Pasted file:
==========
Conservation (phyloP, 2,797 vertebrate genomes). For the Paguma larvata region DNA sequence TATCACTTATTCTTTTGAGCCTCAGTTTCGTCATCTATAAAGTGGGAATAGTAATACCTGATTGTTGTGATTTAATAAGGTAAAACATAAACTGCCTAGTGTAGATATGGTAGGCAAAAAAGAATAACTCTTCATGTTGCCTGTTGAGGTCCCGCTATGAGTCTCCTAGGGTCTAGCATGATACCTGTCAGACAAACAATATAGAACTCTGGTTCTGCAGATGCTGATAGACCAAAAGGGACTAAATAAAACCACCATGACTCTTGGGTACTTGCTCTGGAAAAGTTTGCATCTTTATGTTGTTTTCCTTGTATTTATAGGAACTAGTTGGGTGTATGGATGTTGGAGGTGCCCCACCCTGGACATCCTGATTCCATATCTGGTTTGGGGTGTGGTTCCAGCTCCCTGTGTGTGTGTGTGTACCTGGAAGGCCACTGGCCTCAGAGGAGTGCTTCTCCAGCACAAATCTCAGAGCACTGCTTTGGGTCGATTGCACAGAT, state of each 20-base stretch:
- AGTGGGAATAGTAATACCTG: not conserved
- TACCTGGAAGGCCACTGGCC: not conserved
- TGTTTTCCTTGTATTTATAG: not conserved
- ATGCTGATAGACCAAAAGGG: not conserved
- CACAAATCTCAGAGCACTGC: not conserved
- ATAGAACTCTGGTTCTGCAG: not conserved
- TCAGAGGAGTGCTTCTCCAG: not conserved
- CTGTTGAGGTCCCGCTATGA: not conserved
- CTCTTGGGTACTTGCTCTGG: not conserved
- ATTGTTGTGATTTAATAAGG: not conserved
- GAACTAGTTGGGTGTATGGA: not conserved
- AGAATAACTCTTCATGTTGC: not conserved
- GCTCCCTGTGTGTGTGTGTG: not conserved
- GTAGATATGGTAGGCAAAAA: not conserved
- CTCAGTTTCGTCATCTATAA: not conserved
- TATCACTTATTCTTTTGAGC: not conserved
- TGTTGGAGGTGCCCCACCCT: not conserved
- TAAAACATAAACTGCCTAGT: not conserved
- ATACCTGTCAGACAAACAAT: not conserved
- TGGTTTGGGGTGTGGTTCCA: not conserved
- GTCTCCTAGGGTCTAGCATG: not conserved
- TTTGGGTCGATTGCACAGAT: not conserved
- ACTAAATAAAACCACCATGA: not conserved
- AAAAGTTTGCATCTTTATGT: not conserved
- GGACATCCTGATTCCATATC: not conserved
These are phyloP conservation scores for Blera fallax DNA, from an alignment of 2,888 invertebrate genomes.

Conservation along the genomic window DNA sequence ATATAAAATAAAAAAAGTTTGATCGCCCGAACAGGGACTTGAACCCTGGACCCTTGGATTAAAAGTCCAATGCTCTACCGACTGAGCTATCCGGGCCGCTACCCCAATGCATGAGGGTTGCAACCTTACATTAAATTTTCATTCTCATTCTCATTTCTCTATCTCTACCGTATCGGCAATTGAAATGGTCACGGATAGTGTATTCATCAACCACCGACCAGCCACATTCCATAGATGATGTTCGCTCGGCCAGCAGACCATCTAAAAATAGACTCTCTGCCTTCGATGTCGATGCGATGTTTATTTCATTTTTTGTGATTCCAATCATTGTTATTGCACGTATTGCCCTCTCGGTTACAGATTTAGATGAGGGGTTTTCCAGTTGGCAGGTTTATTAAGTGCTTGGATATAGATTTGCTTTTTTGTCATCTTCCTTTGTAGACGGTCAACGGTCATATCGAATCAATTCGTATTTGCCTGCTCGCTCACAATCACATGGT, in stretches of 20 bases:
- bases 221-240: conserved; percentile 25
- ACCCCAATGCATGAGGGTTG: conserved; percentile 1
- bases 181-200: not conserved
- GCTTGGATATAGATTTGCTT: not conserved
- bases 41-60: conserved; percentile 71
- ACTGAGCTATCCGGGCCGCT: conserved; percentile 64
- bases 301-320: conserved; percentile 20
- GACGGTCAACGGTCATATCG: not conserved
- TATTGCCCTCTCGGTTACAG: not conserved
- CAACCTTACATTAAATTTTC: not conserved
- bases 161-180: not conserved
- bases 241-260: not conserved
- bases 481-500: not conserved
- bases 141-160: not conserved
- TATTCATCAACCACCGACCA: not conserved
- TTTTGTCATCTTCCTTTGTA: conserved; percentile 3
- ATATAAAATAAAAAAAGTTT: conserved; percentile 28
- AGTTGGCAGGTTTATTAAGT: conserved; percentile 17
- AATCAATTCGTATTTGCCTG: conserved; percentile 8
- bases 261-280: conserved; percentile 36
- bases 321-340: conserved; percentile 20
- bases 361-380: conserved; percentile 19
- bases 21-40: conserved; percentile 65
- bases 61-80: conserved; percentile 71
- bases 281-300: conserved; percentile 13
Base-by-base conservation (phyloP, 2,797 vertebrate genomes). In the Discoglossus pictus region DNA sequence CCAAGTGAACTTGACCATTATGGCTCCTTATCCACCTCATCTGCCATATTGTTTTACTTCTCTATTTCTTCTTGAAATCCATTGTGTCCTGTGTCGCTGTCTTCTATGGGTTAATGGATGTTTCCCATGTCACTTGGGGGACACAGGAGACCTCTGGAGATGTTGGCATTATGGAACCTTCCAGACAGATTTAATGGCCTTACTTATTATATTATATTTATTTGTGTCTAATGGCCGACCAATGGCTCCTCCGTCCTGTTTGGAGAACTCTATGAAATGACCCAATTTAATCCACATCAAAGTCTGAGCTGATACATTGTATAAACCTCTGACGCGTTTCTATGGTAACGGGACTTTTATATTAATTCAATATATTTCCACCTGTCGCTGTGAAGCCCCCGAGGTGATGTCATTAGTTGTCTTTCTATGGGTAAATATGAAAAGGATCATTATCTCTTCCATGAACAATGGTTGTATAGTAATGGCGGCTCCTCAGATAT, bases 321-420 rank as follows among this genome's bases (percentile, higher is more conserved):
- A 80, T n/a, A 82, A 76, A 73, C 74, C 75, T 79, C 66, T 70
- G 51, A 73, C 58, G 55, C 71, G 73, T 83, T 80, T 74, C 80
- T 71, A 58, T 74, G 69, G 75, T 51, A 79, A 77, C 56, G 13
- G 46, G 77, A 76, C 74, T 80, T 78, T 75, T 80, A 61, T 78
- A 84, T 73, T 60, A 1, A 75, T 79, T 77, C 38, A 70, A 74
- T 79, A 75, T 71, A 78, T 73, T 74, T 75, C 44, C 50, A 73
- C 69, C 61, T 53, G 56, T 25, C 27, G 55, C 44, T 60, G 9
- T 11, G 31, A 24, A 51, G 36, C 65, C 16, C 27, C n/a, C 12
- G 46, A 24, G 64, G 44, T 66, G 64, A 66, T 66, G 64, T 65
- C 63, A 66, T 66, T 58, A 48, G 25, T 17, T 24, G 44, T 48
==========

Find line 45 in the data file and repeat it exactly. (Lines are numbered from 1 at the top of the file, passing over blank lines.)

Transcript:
- ATATAAAATAAAAAAAGTTT: conserved; percentile 28